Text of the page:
Kl692 From Canada, joined Feb 2006, 658 posts, RR: 0 Reply 1, posted (7 years 3 months 2 weeks 2 days 16 hours ago) and read 3786 times:
well I think all the custom work will be done at YYZ unless they have to change planes even so I don't think they will have to go through another custom check since their bags will be transfer from one plane to the other. just a thought
Bdl2dca From United States of America, joined Jan 2006, 313 posts, RR: 0 Reply 4, posted (7 years 3 months 2 weeks 2 days 15 hours ago) and read 3696 times:
Quoting Kl692 (Reply 3): I don't see a reason why they US customs and immigration should get involve in it.
To give you a similar scenario: Air Canada flies YVR-HNL-SYD. All passengers, even those bound for SYD have to go through US Customs in YVR. However, HNL is a stop for passengers, whereas I do not think the YYZ-ANC-HKG ANC stop deals with any passengers.
BuckFifty From Canada, joined Oct 2001, 1314 posts, RR: 20 Reply 9, posted (7 years 3 months 2 weeks 2 days 13 hours ago) and read 3589 times:
HKG-YVR-YYZ is a longer route than HKG-ANC-YYZ. For a while after 9/11, US Customs declared a need that all passengers had to deplane and go through customs at ANC, so CX flew through YVR. But it is a costlier route for most of the year (except during the middle of summer, when the jetstreams travel further south), and YVR nowadays has limited gate space in the afternoon, it made delays a common occurence when that route was flown.
The route used to be non-stop from HKG to YYZ in the wintertime. But loading would have been restricted. With high oil prices, better to carry more weight as revenue vs. weight as expenses (fuel).
ANC is also a much cheaper port to fly through than YVR.
Bdl2dca From United States of America, joined Jan 2006, 313 posts, RR: 0 Reply 12, posted (7 years 3 months 2 weeks 2 days 8 hours ago) and read 3496 times:
Quoting ChrisA330 (Reply 6): Passengers do not clear US customs on this flight. CX only sells YYZ-HKG not YYZ-ANC or ANC-HKG, as such no need for US customs clearance.
Quoting BuckFifty (Reply 9): HKG-YVR-YYZ is a longer route than HKG-ANC-YYZ. For a while after 9/11, US Customs declared a need that all passengers had to deplane and go through customs at ANC, so CX flew through YVR.
That's exactly why I was asking the question. Thanks folks.
Nicolasrolland From Canada, joined Jun 2001, 164 posts, RR: 0 Reply 15, posted (7 years 3 months 2 weeks 2 days 5 hours ago) and read 3384 times:
I have been on this flight (YYZ-ANC-HKG) (HKG-ANC-YYZ) and each time they made us wait inside the plane... and on both flight... ground crew make paperwork difficult for the plane to go again.. so normally its 1h that you have to wait inside the aircraft but in real when I did this flight we had to wait 2h30 minutes...
so even though CX wants to make our life easier by not having to go thru customs or paperwork.. I guess they themself are having difficult time with technicals clearance...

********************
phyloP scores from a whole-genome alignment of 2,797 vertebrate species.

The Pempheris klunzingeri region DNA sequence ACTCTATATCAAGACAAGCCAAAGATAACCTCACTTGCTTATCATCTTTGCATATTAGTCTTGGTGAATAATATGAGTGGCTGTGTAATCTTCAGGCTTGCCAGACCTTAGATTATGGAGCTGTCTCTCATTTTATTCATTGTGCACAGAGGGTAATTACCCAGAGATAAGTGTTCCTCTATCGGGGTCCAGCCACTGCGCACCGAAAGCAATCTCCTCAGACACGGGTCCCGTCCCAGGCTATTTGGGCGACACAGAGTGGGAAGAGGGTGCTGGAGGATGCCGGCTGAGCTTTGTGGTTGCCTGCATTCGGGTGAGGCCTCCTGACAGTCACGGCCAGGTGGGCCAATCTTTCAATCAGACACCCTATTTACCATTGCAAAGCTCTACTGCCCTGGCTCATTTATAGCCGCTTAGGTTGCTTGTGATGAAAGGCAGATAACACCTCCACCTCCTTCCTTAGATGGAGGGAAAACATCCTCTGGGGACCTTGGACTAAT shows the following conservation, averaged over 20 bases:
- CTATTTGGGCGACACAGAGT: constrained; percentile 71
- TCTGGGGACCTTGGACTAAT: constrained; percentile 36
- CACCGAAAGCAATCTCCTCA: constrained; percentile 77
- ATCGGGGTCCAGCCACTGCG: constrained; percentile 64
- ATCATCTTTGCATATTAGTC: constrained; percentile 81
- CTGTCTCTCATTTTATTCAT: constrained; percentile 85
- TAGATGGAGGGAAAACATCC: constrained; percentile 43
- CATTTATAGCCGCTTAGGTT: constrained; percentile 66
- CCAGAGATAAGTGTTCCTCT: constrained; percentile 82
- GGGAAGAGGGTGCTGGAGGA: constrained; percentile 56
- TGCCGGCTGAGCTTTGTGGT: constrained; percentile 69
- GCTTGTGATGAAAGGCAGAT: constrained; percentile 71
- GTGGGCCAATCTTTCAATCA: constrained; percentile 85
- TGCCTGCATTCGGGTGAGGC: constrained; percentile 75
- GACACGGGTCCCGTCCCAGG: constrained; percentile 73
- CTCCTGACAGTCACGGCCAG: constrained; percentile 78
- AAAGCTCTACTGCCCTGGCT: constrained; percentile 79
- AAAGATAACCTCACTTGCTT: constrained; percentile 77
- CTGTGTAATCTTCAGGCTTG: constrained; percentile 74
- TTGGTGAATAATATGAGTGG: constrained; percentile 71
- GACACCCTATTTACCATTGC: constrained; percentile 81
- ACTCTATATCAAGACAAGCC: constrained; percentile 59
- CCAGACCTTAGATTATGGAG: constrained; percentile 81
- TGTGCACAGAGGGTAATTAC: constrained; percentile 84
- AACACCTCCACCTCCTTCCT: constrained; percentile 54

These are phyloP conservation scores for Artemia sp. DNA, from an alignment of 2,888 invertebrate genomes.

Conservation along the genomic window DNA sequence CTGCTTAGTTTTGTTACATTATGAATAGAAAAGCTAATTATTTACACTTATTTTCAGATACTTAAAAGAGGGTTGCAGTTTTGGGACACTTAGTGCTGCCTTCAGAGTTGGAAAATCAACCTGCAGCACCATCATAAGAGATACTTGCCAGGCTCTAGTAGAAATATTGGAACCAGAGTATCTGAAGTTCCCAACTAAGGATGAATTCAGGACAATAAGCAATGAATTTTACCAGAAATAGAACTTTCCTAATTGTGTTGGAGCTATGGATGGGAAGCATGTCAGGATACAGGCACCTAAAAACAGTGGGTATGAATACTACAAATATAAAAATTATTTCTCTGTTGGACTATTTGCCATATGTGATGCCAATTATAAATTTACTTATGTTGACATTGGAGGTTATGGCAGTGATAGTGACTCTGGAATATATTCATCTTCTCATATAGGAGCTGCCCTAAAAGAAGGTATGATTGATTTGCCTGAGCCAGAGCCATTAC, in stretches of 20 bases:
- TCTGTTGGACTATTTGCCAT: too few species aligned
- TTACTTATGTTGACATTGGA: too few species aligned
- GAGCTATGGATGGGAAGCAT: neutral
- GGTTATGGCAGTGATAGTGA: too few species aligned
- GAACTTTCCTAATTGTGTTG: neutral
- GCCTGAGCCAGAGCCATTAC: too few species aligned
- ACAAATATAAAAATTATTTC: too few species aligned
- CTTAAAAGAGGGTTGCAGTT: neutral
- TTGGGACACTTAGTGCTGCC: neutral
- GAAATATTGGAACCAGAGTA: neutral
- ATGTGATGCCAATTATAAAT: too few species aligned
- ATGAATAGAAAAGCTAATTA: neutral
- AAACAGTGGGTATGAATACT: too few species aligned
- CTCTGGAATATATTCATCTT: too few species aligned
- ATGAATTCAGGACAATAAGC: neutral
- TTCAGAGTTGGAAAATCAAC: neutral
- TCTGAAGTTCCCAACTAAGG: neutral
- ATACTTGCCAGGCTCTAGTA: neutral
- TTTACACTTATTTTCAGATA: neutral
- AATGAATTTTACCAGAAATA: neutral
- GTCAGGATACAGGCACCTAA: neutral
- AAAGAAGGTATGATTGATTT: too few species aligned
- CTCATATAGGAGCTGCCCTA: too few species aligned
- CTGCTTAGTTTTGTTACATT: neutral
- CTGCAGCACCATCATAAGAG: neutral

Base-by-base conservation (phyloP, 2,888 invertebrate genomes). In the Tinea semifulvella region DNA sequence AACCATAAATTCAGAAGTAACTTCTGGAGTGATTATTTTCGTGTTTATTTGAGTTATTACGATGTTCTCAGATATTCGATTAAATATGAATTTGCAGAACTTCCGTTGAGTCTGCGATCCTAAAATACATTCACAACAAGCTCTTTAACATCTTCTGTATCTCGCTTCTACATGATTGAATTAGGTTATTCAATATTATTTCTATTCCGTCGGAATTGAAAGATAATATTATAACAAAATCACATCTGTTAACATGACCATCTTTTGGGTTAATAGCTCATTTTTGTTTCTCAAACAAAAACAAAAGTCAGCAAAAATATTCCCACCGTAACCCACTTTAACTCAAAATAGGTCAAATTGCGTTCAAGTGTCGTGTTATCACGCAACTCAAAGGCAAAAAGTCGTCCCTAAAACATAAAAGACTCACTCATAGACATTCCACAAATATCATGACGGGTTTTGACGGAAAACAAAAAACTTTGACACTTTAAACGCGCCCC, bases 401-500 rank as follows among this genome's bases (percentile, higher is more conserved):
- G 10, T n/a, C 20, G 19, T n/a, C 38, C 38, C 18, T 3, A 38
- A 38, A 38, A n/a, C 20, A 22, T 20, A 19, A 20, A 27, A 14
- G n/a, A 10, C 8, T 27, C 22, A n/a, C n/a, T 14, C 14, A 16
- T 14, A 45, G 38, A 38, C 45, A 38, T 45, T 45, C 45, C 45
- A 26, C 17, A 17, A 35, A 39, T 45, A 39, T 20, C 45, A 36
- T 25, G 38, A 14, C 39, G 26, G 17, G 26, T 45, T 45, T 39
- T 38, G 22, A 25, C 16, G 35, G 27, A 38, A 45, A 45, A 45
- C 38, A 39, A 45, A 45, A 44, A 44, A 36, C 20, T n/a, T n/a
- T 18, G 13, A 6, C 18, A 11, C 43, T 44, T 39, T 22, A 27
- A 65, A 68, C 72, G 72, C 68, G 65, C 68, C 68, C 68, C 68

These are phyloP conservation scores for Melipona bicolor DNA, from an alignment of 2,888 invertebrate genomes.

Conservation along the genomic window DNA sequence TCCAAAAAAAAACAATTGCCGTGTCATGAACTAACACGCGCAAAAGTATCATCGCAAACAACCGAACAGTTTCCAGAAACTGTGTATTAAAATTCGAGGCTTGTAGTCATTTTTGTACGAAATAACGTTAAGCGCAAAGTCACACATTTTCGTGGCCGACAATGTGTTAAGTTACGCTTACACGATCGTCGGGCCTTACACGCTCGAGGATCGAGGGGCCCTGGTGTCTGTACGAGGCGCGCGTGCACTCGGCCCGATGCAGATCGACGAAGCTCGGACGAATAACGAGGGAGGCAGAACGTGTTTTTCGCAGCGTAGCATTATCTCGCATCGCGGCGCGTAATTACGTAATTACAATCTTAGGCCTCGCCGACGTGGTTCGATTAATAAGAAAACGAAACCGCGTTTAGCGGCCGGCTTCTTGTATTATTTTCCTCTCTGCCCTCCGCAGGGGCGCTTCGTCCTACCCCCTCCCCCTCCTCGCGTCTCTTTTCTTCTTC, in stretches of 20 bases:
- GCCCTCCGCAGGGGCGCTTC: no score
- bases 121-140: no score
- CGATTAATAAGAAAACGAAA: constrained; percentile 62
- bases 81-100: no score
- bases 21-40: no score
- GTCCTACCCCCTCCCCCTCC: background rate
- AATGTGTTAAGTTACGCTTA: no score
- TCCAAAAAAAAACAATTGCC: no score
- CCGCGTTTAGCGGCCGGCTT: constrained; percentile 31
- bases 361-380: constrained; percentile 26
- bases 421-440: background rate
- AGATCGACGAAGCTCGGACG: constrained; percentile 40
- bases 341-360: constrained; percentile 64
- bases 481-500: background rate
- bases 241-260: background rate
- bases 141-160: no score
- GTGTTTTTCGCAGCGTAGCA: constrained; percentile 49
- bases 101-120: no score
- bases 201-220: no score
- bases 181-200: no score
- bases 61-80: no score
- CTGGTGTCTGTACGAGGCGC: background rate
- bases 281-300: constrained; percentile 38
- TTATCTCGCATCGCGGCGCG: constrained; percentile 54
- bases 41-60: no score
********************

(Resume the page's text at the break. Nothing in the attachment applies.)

a little funny story... when we landed in ANC all the "emergency" and "buckle up" lights where working but after the technical ground crew try to fix something inside the airplane... I would say 50% of all the lights where no more working so I guess the technician touch the wrong wire or something anyway...
Long story short... its a loonnnnng flight... but its allowing you not to go thru US... so my recommandation.. Take Air Canada with 340-500 direct from Toronto to HOngkong or take CX from Vancouver... or CX from New York with their 340-600
Beside this Ancorage is really beautiful to look at beautiful scenery if your lucky and many many cargo planes if you love to see airplanes
FLYACYYZ From Canada, joined Jan 2004, 1914 posts, RR: 12 Reply 18, posted (7 years 3 months 2 weeks 2 days 4 hours ago) and read 3354 times:
Quoting Bdl2dca (Reply 4): To give you a similar scenario: Air Canada flies YVR-HNL-SYD. All passengers, even those bound for SYD have to go through US Customs in YVR. However, HNL is a stop for passengers, whereas I do not think the YYZ-ANC-HKG ANC stop deals with any passengers.
Last year, when AC flew YVR-HNL-SYD on the A340-300 & SYD-YVR non-stop, after alot of negotiating, customers were allowed to remain on board, similar to the CX arrangements at ANC as a pure tech stop. On this particular flight, there was no local carriage between YVR-HNL & HNL-SYD. On the 767-300 however, YVR boarding customers are herded off the aircraft in the middle of the night to pass through US customs at HNL. It's a bureaucratic money making venture for US Customs.
MotorHussy From New Zealand, joined Mar 2000, 2985 posts, RR: 9 Reply 20, posted (7 years 3 months 2 weeks 1 day 20 hours ago) and read 3189 times:
Quoting Gr8Circle (Reply 14): It's Chinese airspace....Air China does not own any territory...
Thanks, but I was referring to the delineation of route structure among the various Chinese carriers. CX is the carrier of note to/from HKG. CA is the same for PEK. So I'm wondering if the CAAC (Civil Aviation Authority of China) would allow CX to operate beyond PEK.
Sorry, I know it's straying from topic, but it could be a better alternative than ANC. Mind you, ANC being roughly halfway means the tanks never have to be totally full so the bird isn't burning fuel hauling fuel like it would on the (potential) PEK-YYZ leg.
747433 From Canada, joined Aug 2006, 57 posts, RR: 0 Reply 21, posted (7 years 3 months 2 weeks 1 day 20 hours ago) and read 3189 times:
I know of one exception. NZ customers flying AKL-LAX-LHR and vv on flt 1 and 2 can transit LAX even though NZ sells both legs on a local basis. There is a small transit lounge at LAX T2. The process was suspended after 9/11 but was re-started once a more secure transit facility was built. Customers who want to use the Koru Lounge must however clear US Formalities in order to gain access.